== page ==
Wednesday, February 8, 2012
When is the last time you spent over $130 dollars at the grocery store? For me, it was 2 nights ago. I was swimming with a client today and I told her that I went shopping at Trader Joe's with my coach and she was like, "you needed to go with your coach? You know enough about food don't you? Why did you need him with you?". I answered her that I can always learn more, and honestly, I feel like I don't practice enough of what I preach.
Since I have trained with my coach, he has been strict with me as far as preparation of my foods, as well as the type of foods to get- fresh and ORGANIC. I had my own thoughts about organic- like it was all talk and too new agey for me. Oh, and not worth the money- being that the difference between regular and organic was not big enough for me to make a change. But, after my coach MADE me a few dinners and hammered the ORGANIC choices into me (and I started to feel a difference in my performance and see a difference in my body) I actually started to believe him. Because, after all, it is really easy to know the information, but sometimes you need that extra push in order to follow it.
At Trader Joe's, there are some distinct differences that I am adopting in order to eat-live-and feel better. Besides eating organic, these differences include:
1. Eating a bigger, better breakfast. I now have 2 choices for healthy breakfasts, which both include coffee (of my choice of course- my coach doesn't drink coffee, so he wouldn't know :) I eat either gluten-free Gorilla Munch or a cereal by the same brand with some Non-Fat Vanilla Almond milkn and a piece of fruit- 2nd choice is eggs and chicken sausage (which I just had for dinner) and some polenta. Both are balanced meals and will get my body prepared for the workouts it has ahead of it.
2. Getting nuts/peanut butter again is not bad. Im not gonna lie- before when I would get trail mix and/or PB at the store, it was too easy to take spoonfuls of it and/or handfulls and eat too many calories, for no reason except for to snack. My coach has laid out a plan for me for when to eat these snacks. For example, the almond butter is measured out and put on a rice cake with low sugar strawberry preserves. That is a perfect snack before a ride for me to eat. I add the single serving trail mix to my salads or eat a bag quickly before I go for my noontime run. I have found some discipline and portion control with this technique.
3. Limiting my alcohol and sweets. I did not buy any at the store- of either wine or chocolate. However, my coach said that it would be OK if I did decide to get some chocolate (some 85% cocoa/dark chocolate) which is lowest in sugar and tastes very good. I don't drink a lot anyway, but I did have a habit of once a week going out with my girlfriends and having a few beers each Friday night at the local brewery. However, I have stopped that- as my coach reminds me.."being an athlete can be lonely sometimes." Doesn't mean I dont go to the brewery- I just drink water now :)
These are just a few of the big changes I have adopted into my training life and I have noticed a huge difference in my performance. They are not super hard to do, I just needed some strict guidance and some solid reasoning behind the choices. I am positive that you can follow these tips as well and see a difference in your game.
Thursday, February 2, 2012
Above is a photo of my friend, Jason Smith, and I at a 6:30 am track session for our McDonald's crew. We work them out 2 x's a week at the Santa Barbara City College Track as part of a Corporate Fitness group that their managers encouraged close to a year ago this month. It has grown, and as a group of about 10-12 members, they have seen over 200 pounds total lost in that year and many lives changed.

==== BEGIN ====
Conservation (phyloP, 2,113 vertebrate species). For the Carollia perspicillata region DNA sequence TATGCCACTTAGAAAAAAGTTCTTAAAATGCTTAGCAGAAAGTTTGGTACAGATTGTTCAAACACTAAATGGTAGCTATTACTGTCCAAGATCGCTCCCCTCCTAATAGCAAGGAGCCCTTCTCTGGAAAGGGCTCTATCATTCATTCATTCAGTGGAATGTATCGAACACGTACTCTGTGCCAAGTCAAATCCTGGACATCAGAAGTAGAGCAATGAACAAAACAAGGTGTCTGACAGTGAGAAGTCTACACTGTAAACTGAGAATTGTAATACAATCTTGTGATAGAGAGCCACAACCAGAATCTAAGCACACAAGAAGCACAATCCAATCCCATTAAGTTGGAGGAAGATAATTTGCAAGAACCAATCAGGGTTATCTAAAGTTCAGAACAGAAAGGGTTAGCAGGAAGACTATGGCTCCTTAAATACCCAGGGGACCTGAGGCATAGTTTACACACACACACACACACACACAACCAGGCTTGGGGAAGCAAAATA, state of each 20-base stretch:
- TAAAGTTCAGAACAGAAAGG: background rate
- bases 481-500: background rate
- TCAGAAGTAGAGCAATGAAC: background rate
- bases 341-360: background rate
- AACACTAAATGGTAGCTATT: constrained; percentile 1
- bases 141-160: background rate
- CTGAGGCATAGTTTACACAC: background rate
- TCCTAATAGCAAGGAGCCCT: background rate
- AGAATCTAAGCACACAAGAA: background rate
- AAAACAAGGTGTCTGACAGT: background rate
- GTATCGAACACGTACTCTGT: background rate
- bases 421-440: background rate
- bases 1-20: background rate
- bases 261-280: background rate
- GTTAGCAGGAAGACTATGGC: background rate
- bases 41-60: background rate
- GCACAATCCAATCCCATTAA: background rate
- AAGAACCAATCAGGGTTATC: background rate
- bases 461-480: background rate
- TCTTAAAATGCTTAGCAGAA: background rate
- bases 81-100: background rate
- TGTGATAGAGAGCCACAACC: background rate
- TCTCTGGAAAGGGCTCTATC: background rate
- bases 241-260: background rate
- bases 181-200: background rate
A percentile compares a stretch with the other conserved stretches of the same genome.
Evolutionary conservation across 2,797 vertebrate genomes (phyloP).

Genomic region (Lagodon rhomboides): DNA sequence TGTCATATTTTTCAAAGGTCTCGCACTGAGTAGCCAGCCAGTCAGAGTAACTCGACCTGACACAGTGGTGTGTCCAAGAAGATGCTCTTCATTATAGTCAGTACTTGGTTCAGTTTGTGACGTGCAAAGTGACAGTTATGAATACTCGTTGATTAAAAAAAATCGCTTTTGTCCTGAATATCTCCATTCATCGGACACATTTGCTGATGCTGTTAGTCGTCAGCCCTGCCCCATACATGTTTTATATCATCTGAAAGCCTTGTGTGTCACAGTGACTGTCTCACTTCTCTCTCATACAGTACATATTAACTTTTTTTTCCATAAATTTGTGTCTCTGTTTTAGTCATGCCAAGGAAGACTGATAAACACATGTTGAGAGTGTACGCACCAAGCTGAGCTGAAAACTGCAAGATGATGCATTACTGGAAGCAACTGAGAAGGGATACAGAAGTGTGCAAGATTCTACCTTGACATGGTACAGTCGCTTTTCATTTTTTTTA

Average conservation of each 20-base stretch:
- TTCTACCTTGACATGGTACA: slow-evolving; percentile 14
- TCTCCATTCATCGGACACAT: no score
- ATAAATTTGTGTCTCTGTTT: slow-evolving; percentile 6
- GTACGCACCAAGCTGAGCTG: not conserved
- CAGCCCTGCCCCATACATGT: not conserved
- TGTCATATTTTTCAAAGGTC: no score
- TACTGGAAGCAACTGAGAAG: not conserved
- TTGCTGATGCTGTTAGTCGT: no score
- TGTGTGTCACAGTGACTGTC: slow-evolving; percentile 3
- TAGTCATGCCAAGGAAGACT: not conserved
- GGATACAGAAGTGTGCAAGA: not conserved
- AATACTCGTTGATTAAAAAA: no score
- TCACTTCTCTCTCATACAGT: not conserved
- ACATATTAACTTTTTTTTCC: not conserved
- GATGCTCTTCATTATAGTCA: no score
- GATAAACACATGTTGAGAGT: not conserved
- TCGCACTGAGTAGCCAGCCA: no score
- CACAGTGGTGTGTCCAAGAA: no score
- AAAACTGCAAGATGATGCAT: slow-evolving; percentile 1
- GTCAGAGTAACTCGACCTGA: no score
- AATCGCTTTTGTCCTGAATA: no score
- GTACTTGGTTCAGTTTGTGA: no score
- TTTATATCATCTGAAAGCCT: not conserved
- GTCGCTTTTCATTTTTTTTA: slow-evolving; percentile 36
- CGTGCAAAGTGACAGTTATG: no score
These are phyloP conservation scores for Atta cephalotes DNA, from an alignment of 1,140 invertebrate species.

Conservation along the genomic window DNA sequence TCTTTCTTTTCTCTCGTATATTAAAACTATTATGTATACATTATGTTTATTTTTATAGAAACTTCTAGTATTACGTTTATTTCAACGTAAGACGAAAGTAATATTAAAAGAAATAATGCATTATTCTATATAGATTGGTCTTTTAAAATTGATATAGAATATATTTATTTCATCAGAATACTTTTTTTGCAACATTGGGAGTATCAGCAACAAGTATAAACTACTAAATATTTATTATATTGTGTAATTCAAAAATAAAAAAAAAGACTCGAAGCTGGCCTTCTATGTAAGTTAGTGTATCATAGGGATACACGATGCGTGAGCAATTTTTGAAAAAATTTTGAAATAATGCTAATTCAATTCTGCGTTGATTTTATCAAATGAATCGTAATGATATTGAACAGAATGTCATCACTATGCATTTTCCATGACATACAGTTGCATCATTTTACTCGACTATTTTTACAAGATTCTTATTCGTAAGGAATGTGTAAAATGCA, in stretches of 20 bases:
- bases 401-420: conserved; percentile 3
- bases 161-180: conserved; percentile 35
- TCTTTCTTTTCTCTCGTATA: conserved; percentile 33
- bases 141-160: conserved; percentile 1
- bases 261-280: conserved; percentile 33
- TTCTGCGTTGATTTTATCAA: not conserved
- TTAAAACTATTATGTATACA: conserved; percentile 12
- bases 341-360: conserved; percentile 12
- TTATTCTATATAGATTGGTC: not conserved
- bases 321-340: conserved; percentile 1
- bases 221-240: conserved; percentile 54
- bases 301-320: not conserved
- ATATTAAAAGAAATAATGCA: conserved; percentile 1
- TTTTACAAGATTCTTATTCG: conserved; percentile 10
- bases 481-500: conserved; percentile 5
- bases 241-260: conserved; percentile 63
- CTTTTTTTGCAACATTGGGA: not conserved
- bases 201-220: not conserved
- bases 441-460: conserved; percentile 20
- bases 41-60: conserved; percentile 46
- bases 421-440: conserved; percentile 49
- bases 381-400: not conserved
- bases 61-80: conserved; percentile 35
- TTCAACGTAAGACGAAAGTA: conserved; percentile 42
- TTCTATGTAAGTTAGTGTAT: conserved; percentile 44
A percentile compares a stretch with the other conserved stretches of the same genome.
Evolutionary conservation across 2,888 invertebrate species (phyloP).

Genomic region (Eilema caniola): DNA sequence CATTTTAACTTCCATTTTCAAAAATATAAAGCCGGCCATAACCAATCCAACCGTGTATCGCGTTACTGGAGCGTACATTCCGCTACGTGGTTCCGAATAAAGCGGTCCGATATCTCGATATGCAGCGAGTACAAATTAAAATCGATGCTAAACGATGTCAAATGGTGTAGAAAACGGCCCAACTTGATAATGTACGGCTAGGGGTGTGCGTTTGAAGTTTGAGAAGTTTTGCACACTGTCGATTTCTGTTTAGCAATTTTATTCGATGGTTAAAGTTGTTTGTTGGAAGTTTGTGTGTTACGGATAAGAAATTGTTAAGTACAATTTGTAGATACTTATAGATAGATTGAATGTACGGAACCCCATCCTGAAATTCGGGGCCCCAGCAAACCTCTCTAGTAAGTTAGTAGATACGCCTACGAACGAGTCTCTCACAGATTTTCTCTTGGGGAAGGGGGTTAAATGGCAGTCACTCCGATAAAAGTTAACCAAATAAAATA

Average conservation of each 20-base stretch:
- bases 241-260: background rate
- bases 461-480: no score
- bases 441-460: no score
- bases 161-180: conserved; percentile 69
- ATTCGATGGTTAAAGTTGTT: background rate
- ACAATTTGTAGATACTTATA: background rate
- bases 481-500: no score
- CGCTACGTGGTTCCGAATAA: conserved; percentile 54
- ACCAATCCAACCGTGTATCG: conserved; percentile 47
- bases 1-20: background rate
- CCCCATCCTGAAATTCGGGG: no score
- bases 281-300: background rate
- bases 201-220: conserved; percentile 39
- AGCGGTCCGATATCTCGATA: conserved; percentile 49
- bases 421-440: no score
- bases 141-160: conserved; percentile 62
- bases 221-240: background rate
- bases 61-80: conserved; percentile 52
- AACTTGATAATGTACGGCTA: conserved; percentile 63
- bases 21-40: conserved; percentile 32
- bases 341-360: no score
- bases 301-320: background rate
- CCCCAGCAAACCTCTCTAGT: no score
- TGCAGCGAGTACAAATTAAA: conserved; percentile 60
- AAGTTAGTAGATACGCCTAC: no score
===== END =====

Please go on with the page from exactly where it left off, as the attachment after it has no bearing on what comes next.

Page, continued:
I once was talking to a friend of mine who is a fireman and we were talking about another mutual friend who is a doctor. I mentioned to him that the doctor had an amazing life- young, successful, and worked to save lives each day. He reminded me that I get to do the same thing- in a better setting. I never really thought of what I do for a living as a way to "save lives," but in reality, I guess that is true to some extent. I often feel like I am in the need of a little saving, and my coach(es) have always been there to help me out of my funk and, sometimes, save me from dying... :)
Life can throw some gnarly things your way, and sometimes in my job, I am not always ready to hear what might come out of one of my client's mouths that day. In the last month, I have had a client's husband die, another client's husband be diagnosed with a fatal illness, and another client who is going in for a very serious surgery. I also have clients that are away in the Galapagos islands, a cruise in the Carribean, and a trip to Fiji. It is always a roller coaster of emotions and the hours can change from one emotion to the next, several times over the course of one day. I guess that is what makes my job so unique and, also, fast paced. However, at the end of the day- very exhausting.
So, as I am driving home tonight after working all day since 5:30am (granted, I took a break in the middle of my day to run 8 miles and swim 2 miles)...and as I sit here at my computer at 11pm this same night...I reflect on the day. I have talked to some amazing people- have met some new friends, and have grown again as an athlete, putting in some great time in the water and on a pretty hilly run course. I am fortunate to have my health and to be alive. I am happy to smile and talk to the people around me- for, as you may not know, everyone is fighting their own battle- some harder than others. Enjoy each breath and open your eyes to the things you may not have ever seen before, for you might be a hero to someone around you.
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